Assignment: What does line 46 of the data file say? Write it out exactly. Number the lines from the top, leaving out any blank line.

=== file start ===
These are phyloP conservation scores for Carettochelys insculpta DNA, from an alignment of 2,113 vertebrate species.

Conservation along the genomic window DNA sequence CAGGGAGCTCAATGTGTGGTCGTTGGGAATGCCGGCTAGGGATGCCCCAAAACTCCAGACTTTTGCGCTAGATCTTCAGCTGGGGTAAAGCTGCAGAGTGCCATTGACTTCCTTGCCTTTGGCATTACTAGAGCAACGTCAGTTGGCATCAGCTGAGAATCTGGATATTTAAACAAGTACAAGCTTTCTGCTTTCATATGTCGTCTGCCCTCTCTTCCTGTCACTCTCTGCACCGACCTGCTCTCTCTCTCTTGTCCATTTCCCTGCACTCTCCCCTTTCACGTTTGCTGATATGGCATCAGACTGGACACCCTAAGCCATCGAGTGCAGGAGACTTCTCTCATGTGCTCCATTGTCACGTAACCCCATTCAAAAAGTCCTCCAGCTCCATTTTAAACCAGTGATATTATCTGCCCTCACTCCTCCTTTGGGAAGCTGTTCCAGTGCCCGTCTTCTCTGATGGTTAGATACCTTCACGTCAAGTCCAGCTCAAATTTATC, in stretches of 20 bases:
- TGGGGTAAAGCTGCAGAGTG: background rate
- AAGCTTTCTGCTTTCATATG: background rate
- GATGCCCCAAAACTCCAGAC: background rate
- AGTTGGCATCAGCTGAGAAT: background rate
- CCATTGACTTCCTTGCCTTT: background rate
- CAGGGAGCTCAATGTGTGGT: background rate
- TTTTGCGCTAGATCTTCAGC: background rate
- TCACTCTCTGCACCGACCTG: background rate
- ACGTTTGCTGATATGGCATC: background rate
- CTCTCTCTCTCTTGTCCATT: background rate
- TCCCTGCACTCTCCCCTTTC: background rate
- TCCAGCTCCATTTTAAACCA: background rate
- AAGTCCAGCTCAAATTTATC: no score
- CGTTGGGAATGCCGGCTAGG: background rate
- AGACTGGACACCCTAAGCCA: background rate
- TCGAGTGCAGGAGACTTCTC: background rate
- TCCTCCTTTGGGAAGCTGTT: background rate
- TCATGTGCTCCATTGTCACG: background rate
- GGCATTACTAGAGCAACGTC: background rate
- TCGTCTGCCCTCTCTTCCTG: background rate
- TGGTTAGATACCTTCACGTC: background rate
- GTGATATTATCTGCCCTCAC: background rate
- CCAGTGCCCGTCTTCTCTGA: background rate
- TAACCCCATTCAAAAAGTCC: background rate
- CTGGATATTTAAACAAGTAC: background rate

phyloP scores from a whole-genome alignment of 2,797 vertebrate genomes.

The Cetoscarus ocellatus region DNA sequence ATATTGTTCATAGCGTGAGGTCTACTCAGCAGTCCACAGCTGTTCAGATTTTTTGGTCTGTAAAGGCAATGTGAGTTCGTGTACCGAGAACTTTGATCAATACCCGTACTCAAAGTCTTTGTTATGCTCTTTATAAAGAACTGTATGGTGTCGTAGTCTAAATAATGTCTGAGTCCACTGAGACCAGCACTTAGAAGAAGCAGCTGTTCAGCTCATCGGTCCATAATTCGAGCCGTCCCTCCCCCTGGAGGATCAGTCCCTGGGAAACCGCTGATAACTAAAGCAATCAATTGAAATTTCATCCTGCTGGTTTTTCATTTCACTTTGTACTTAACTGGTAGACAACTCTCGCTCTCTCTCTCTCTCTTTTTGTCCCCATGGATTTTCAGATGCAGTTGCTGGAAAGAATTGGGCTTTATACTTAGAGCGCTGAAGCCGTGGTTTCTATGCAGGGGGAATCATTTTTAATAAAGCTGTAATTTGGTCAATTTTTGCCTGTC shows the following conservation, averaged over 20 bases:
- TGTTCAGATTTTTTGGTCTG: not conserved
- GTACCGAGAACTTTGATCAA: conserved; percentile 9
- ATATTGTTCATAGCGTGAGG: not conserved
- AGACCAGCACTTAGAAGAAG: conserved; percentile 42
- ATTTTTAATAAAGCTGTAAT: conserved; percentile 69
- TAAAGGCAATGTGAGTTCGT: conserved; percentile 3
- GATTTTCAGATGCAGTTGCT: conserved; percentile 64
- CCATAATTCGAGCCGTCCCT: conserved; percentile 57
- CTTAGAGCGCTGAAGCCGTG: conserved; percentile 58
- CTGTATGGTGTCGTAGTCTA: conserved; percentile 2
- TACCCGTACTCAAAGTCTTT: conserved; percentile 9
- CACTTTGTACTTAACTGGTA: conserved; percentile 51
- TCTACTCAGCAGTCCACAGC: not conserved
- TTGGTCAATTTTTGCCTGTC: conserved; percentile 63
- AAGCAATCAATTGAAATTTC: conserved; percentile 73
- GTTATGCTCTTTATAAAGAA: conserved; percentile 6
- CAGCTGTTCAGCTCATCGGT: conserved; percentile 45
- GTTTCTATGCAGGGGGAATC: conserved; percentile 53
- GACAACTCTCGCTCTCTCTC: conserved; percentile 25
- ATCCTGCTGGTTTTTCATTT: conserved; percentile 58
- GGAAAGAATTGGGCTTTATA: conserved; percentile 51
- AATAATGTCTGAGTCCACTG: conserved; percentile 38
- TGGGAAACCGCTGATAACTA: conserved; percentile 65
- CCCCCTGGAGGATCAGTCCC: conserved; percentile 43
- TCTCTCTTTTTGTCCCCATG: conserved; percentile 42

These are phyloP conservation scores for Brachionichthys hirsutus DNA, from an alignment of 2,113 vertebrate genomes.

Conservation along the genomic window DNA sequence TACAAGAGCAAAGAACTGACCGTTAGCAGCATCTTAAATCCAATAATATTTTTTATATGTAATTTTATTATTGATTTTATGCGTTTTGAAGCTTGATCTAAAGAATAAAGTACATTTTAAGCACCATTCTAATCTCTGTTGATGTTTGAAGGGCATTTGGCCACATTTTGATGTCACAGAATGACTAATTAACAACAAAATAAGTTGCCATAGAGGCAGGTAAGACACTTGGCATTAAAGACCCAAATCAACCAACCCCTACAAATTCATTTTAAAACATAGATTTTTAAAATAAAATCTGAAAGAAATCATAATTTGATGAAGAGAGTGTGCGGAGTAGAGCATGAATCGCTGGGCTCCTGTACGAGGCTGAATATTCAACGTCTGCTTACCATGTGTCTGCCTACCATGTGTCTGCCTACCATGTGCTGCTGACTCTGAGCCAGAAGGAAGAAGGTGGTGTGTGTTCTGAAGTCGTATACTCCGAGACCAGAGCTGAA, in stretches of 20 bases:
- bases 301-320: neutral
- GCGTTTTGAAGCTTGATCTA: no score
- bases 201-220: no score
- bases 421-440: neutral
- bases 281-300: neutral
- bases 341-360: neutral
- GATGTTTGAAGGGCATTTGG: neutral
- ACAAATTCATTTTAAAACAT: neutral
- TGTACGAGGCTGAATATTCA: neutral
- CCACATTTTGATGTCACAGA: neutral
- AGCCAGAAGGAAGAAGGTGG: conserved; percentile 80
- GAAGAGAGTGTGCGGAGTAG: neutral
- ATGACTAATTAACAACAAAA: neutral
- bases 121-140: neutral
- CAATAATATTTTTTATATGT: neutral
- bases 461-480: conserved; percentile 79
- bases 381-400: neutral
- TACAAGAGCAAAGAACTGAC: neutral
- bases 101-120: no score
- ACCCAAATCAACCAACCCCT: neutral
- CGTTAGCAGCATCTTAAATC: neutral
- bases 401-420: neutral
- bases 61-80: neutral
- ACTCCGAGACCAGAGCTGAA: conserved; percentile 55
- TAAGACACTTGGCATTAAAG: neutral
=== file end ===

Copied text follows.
- CAGCTGTTCAGCTCATCGGT: conserved; percentile 45